In 1993, I founded a PR agency focused on tech startups. During the irrational exuberance of the dot-com era, my company grew quickly as we launched over 100 startups – some of the biggest winners and losers of the 90s.
At the time, journalists were the gatekeepers to a startup’s early success and PR people were the information brokers, translating each company’s myopic view of the world into a broad issue that mattered. PR talent was highly valued and it worked. A good story in an influential media outlet got startups new customers, product differentiation, higher valuation and better people. But the party didn’t last.
Luckily, we sold the company in 1999, right before the tech implosion of the early 2000s, to Omnicom (NYSE:OMC,) one of the world’s largest communication holding companies. I spent the next decade consulting to technology companies as Dover Communications. (My husband’s name is Ben and he used to tell women his last name is Dover. Just checking to see if anyone reads this far.)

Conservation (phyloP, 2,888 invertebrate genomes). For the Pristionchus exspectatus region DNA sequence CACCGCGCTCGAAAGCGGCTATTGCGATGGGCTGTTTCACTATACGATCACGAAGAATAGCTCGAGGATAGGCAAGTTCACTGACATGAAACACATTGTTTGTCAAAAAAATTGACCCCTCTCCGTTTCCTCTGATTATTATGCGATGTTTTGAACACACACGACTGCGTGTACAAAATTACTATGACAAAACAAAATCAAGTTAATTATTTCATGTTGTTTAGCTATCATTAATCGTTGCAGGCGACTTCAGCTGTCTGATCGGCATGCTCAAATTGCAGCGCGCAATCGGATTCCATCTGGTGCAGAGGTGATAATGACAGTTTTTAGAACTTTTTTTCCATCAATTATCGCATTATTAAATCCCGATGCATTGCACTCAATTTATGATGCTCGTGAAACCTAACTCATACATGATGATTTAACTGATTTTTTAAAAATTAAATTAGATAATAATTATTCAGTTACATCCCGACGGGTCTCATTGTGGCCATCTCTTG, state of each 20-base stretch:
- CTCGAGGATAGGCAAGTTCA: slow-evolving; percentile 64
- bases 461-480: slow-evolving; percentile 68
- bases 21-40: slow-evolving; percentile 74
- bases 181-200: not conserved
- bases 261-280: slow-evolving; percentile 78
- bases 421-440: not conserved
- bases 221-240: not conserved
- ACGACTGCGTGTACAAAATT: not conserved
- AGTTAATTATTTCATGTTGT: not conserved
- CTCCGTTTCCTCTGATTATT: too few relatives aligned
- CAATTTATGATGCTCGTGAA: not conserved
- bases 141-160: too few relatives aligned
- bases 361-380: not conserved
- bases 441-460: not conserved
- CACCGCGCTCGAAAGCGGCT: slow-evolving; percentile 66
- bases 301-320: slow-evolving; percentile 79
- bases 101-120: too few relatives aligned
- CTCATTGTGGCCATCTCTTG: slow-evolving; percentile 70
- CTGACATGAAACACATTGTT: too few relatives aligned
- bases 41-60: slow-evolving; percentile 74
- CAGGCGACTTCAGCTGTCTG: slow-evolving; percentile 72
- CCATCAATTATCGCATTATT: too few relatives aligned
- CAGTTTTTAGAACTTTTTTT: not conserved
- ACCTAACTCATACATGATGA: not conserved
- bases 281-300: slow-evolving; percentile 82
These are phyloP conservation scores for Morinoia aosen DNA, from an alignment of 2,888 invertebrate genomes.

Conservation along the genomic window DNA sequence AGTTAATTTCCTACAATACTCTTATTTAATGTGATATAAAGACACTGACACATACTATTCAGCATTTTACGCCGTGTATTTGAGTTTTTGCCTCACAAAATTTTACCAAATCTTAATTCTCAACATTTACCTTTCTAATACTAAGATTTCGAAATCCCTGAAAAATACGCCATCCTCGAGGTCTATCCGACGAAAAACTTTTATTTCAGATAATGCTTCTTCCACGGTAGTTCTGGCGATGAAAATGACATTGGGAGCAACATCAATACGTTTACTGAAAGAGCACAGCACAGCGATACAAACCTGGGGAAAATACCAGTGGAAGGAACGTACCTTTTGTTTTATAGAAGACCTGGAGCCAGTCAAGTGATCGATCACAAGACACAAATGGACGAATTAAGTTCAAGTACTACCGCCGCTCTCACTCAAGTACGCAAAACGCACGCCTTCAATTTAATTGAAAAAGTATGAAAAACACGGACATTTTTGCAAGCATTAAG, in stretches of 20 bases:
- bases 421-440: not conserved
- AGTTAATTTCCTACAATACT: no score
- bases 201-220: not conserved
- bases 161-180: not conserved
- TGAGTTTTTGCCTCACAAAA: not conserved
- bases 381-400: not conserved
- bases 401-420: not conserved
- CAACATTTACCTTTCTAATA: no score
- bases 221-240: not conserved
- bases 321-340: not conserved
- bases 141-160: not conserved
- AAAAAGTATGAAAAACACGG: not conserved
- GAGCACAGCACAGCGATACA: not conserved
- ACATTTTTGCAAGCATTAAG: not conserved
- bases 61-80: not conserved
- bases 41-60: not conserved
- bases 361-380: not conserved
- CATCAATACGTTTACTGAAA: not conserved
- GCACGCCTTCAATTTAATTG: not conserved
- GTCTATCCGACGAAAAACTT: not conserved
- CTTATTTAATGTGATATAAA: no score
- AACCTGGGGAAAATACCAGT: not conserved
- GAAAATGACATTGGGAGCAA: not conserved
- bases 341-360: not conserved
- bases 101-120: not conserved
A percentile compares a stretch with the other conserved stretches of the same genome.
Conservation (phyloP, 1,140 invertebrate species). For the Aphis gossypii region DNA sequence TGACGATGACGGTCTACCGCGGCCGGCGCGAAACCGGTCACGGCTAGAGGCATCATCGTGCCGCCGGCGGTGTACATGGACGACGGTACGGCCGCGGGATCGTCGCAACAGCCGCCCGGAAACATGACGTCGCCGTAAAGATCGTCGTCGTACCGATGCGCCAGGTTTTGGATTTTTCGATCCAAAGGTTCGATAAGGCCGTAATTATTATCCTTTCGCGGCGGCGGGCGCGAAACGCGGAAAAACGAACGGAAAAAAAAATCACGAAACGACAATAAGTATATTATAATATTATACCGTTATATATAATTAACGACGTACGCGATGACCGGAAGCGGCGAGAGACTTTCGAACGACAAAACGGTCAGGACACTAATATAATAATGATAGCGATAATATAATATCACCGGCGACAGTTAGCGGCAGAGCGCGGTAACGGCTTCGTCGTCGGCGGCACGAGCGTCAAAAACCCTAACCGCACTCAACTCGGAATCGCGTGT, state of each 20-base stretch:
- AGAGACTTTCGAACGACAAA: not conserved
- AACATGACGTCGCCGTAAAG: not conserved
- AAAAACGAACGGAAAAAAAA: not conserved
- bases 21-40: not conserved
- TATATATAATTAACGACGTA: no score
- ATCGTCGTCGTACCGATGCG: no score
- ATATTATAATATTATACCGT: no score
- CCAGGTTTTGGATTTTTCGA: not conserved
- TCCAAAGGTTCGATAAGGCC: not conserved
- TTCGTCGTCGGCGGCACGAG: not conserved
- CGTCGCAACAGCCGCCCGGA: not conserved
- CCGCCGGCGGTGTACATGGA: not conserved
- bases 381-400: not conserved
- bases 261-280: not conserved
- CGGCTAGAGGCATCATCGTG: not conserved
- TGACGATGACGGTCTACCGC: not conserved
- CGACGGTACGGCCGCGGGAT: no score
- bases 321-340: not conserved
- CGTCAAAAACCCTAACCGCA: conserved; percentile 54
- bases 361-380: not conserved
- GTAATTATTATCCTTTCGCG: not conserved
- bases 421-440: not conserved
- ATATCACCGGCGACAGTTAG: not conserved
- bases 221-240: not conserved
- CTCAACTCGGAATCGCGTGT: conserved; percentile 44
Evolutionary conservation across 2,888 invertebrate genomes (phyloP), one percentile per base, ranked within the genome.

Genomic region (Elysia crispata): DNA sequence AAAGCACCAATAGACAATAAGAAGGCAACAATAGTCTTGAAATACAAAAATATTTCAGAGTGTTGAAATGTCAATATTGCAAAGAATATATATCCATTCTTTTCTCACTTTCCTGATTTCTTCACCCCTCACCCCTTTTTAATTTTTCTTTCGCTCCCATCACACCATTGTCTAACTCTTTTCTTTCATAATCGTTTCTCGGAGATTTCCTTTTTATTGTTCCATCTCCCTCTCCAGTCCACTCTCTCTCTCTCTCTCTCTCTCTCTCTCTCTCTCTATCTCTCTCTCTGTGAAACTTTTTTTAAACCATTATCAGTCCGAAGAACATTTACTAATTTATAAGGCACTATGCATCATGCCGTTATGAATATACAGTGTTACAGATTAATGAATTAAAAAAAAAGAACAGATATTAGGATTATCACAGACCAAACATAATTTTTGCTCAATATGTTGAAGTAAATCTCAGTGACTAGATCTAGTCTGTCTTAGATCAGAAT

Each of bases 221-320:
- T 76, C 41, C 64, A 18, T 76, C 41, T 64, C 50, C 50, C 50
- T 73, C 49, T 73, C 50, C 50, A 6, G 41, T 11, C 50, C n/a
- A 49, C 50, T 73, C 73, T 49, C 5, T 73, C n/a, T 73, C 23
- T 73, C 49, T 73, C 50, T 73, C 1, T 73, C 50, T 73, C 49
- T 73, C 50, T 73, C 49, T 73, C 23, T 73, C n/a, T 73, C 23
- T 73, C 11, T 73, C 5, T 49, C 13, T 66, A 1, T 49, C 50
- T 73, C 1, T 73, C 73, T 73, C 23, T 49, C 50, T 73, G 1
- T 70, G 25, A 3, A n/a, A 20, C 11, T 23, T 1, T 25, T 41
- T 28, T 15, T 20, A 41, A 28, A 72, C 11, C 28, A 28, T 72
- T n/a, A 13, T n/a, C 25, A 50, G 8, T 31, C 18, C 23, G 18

After a few years living in denial, okay, more than a few, I acknowledged the digital transformation underway.
The influence-to-transaction path in business had changed forever and to master the new control levers, I needed a skills and experience update.
Noting the velocity of change, I didn’t want to wait to learn under someone else’s tutelage. And I knew that even if I learned how someone else did it, it’s still the Wild West, so the strategies and tactics would change. As with PR in the old days, I would create my own methodology of weaving storytelling into the new content-rich, SEO-optimized, fragmented and now measurable digital world.
I had an idea for a new company inspired by my then 12-year-old’s cartoon and, as they say, the rest is history.